input is extremely essential. We need to know if there’s a new reddened area or
if the wound smells different, or looks different to you. Treatment and Monitoring A healthcare professional should evaluate a pressure ulcer at every dressing change to assess. But even though the wound and ostomy nurse is
managing the treatment of the wound, direct care staff probably play the most
essential role of all – that of noticing the beginning of a pressure ulcer and
reporting it immediately. You can stop the process. Treatment Goals

An open pressure wound needs to be covered by a dressing. We need to keep that wound
bed moist and the surrounding skin dry. We need to protect the ulcer from
contamination and promote moist wound healing. If you find a wound, it’s better
to cover it than leave it open. We don’t want to get an infection.
I have a couple of
case examples that I’d like to share with you. These are clients that I cared
for. Case 1: I had a 57 year old male who was admitted to the hospital with
pneumonia and sepsis. This person had to be intubated while in the hospital and
developed a Stage 4 pressure ulcer as a result. Normally this person was active
and not a person who we would think would develop a pressure related injury.
But because he was made immobile related to intubation and hospitalization, that
pressure wound developed rapidly. That wound changed his life and interrupted
it for over six months. He had difficulty sitting for prolonged period of time and
he was in a lot of pain. He was very self-conscious of this wound
and it could happen to anyone that’s hospitalized. That’s why we need to be
aware that if you have somebody in the hospital or even if you’re in the
hospital, make sure that we’re being positioned, even a little bit. We might be
able to prevent something like this. Statistically, hospitalizations
and illnesses increase that chance for every person for developing a pressure ulcer.
Case 2 – 61 year-old male with a history of diabetes, kidney failure, and
arterial disease. He had an amputated leg and he wears a prosthetic device.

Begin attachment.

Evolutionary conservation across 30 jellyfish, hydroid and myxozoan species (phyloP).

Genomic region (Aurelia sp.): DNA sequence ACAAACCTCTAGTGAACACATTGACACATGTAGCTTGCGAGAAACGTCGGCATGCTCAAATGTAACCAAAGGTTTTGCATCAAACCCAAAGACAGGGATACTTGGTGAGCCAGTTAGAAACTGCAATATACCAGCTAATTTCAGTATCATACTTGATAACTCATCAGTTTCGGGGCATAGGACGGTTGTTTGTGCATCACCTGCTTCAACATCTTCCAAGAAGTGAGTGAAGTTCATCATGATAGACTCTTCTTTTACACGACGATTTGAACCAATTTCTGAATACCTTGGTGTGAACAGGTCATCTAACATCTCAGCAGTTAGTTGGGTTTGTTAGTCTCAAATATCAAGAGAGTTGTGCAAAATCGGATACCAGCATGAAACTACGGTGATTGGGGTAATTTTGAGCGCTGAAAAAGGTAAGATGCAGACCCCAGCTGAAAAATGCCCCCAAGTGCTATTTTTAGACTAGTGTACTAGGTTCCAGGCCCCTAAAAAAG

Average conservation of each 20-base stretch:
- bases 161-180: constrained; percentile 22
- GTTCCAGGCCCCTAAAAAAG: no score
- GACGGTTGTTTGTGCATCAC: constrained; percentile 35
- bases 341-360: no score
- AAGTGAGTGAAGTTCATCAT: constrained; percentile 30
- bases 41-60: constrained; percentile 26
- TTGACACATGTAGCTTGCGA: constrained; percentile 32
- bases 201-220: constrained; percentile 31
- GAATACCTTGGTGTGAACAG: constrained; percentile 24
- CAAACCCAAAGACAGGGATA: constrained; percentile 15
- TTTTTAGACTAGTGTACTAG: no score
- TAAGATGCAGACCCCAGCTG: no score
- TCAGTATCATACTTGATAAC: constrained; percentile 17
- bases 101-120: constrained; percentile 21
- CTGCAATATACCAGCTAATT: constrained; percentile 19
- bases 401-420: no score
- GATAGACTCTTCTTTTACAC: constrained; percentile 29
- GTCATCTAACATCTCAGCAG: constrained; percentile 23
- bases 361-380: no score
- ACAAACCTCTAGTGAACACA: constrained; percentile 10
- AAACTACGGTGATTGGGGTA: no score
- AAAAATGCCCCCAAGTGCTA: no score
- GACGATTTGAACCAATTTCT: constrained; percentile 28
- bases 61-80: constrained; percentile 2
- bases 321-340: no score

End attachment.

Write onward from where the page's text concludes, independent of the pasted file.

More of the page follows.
Developed a blister on his right leg, above the knee amputation stump. Then
turned into a Stage 2 pressure ulcer. This was caused by wearing his
prosthetic device while his stump was edematous, or swollen.
And as you can see in the picture, because the stump was swollen, applying that
prosthetic device to it caused that pressure ulcer. You wouldn’t normally
think of a pressure ulcer developing in that area but a pressure ulcer can
develop anywhere it comes in contact with a hard surface, including a
prosthetic device or a brace. When doing a daily skin check, we need to check the
skin before we apply any braces or hardware because we can actually cause
pressure wounds and in this case, it may have started a red area that could
have been treated rather than it developing into a Stage 2 Pressure Ulcer. Thank You Donna.
This is Courtney Dutra again and I wanted to wrap up the webinar by sharing
some places where you can find more information. DDS, the Department of
Developmental Services, released guidelines for managing pressure ulcers
and these were released in June of 2017. Basically, the guidelines state that all
people with risk factors for developing pressure ulcers should be evaluated and
a protocol should be created for how best to manage that risk. Additionally,
all wound care should be managed by a certified wound and ostomy nurse. And
there we put the URL if you’d like to go read those guidelines more in
detail. Additionally DDS has developed a Signs
and Symptoms Sheet. This is a one or two page sheet that’s very basic and very
straight-forward and clear, and really gives good information about what is a
pressure ulcer, what does it look like, who is most at risk, and what should you
do if you suspect somebody has one. So I would really recommend that everyone
visit the DDS website – we put it there at the bottom – and and print off a copy of
that for yourself. We also have something called the Quality Is No Accident brief.
This is developed by my research center as well as DDS, and this is really
targeted towards house managers, risk managers, program supervisors, and it goes into just more detail about risk factors and so how to identify risk how to best
manage that risk as well as some treatment and prevention strategies. And
again, we put the website there if you’d like to get that.
And here we have a general resources about pressure ulcers and we will also
post this on our web page with this webinar. Lastly I just like to say thank
you for listening today. If you have any questions, Sharon Oxx, the director of
Health Services for DDS, has made herself available to answer questions by email.
Her email address is Sharon S H AR O N dot Oxx O X X at state dot ma dot us. Thank you
for listening.